Huron Pines, a nonprofit in Gaylord, says the visitors delivered an economic boost to the area. Leaders say continued management for warbler habitat will have lasting impacts for the birds and Northeast Michigan, bringing birders, canoeists, hikers, bikers and others to the area.

3 – Winners of a national green chemistry award include Dow AgroSciences.

The U.S. Environmental Protection Agency recently honored recipients of the Presidential Green Chemistry Challenge Award.

The award recognizes landmark green chemistry technologies developed by industrial pioneers and leading scientists that turn environmental problems into business opportunities and spur innovation and economic development.

Dow AgroSciences, a subsidiary of Midland-based Dow Chemical Co., was honored for an additive called Instinct.

The EPA says the additive reduces runoff from fertilizers, and cuts nitrous oxide emissions.

The additive retains applied nitrogen longer in the root zones of plants like corn, which increases yields for farmers.

– Mr. Great Lakes is heard at 9 a.m. Fridays in Bay City, Michigan, on Delta College Q-90.1 FM NPR.

Follow @jeffkart on Twitter #MrGreatLakes

Plans for Saginaw Riverfront Park, Michigan Water Strategy

For Friday, June 17, 2016

[audio https://dl.dropbox.com/s/qvafc03ehurcgs0/mr-great-lakes-riverfront-strategy-6-17-16.mp3]

1 – Planning for a proposed Riverfront Park is progressing in Saginaw.

The Saginaw Community Foundation has awarded a grant to The Nature Conservancy.

The Conservancy is working on a project to develop and implement a community vision for a former General Motors property.

The Conservancy is working with community partners including Saginaw County and Saginaw Future on an open space, recreation and conservation vision for the proposed Riverfront Park.

The conceptual plan includes public access to the river and lake for fishing, multiple trails, and a link to a larger regional vision for trails, open space and recreation lands.

Grant funds will be used for the initial stages of the project and to begin the proposed improvements to Riverfront Park.

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2 – Michigan officials have released a 30-year vision for stewardship of the state’s water resources.

The Michigan Department of Environmental Quality has published the first part of Michigan’s Water Strategy, a plan to protect, manage and enhance Michigan’s water resources.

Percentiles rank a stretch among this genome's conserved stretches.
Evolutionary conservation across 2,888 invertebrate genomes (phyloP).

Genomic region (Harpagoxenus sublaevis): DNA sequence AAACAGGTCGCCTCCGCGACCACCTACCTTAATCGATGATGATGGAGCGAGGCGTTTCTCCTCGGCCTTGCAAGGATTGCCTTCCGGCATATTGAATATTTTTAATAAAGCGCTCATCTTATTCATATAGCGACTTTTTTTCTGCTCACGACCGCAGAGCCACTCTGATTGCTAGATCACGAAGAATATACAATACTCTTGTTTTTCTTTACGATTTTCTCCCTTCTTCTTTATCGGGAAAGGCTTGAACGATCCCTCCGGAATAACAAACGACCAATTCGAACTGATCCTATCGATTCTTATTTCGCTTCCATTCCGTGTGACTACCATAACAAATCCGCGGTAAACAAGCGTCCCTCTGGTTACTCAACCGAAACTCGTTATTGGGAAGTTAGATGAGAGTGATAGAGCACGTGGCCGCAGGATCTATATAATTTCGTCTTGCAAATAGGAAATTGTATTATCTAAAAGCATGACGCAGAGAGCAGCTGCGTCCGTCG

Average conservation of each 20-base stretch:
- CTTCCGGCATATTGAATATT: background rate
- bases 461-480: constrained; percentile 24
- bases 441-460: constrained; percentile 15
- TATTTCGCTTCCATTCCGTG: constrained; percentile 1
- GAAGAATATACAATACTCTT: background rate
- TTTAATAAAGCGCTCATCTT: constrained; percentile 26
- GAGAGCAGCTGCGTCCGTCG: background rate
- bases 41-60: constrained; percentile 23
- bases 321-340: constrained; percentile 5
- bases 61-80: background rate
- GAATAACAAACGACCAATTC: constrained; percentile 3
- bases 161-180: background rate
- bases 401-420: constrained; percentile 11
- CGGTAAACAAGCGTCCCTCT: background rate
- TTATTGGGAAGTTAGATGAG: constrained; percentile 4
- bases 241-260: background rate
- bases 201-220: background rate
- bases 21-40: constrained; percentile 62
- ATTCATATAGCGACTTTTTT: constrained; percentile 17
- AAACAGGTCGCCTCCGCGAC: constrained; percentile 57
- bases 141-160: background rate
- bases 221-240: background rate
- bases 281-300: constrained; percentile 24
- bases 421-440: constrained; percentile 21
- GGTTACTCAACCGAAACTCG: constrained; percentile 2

Part I of the Strategy is centered on promoting stewardship through improving water literacy and community engagement, and protecting and preserving Michigan’s water resources.

The final Strategy will focus on five priorities:

  • Safe drinking water
  • A 40 percent phosphorous reduction in the Western Lake Erie basin
  • Preventing the introduction of new invasive species
  • Supporting investments in commercial and recreational harbors
  • Developing and implementing a Michigan water trails system.

The state is to form a Water Team to involve governments, nongovernmental organizations, industry, academia, local communities and individuals.

 

 

Proposing New Cleanup Criteria, Using Turtles to Monitor Wetlands

For June 10, 2016 –

[audio https://dl.dropbox.com/s/j5nvyaecp37es6w/6-9-16-mr-great-lakes-cleanup-criteria-turtles-wetlands.mp3]

1 – The state is proposing new cleanup criteria rules for contaminated sites.

The Michigan Department of Environmental Quality is holding a series of informational meetings throughout the state on the newly proposed generic cleanup criteria rules.

Such rules are used to evaluate risks to public health, safety, welfare and the environment from regulated hazardous substances at sites of environmental contamination.

The update of the cleanup criteria includes 304 regulated hazardous substances. The criteria is used to evaluate exposure pathways such as drinking water and direct contact.

Meetings are planned for June 16 in Gaylord and June 28 in Bay City.

A formal public comment period runs from June 17-July 26.

Pre-registration for the meetings is requested.

 

2 – You’ve heard of the canary in the coal mine. How about the turtle in the wetland?

Just like canaries were once used to test the safety of air in coal mines, turtles can be used to measure pollution in wetlands.

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Credit: Don Henlse

Researchers from the University of Notre Dame report that painted and snapping turtles could be a useful source for measuring pollution in the Great Lakes from the historical dumping of industrial waste.

During work on a federal project to monitor coastal wetlands, researchers tested painted turtles, which can live up to 20 years, and snapping turtles, which live up to 50 years.

They analyzed the muscle, liver, shell and claws of captured turtles in four wetland locations in Lake Michigan for various metals.

They found that concentrations broadly correlated with assessments of metals in the soil of the wetlands.

Because turtles live longer than fish and are relatively high on the food chain, they can be a useful source for measuring wetland pollution.

A paper describing the research was published in the journal Environmental Monitoring and Assessment.

– Mr. Great Lakes is heard at 9 a.m. Fridays in Bay City, Michigan, on Delta College Q-90.1 FM NPR.

Follow @jeffkart on Twitter #MrGreatLakes

Research Vessels, Energy Appraisal and Bad Axe Renewables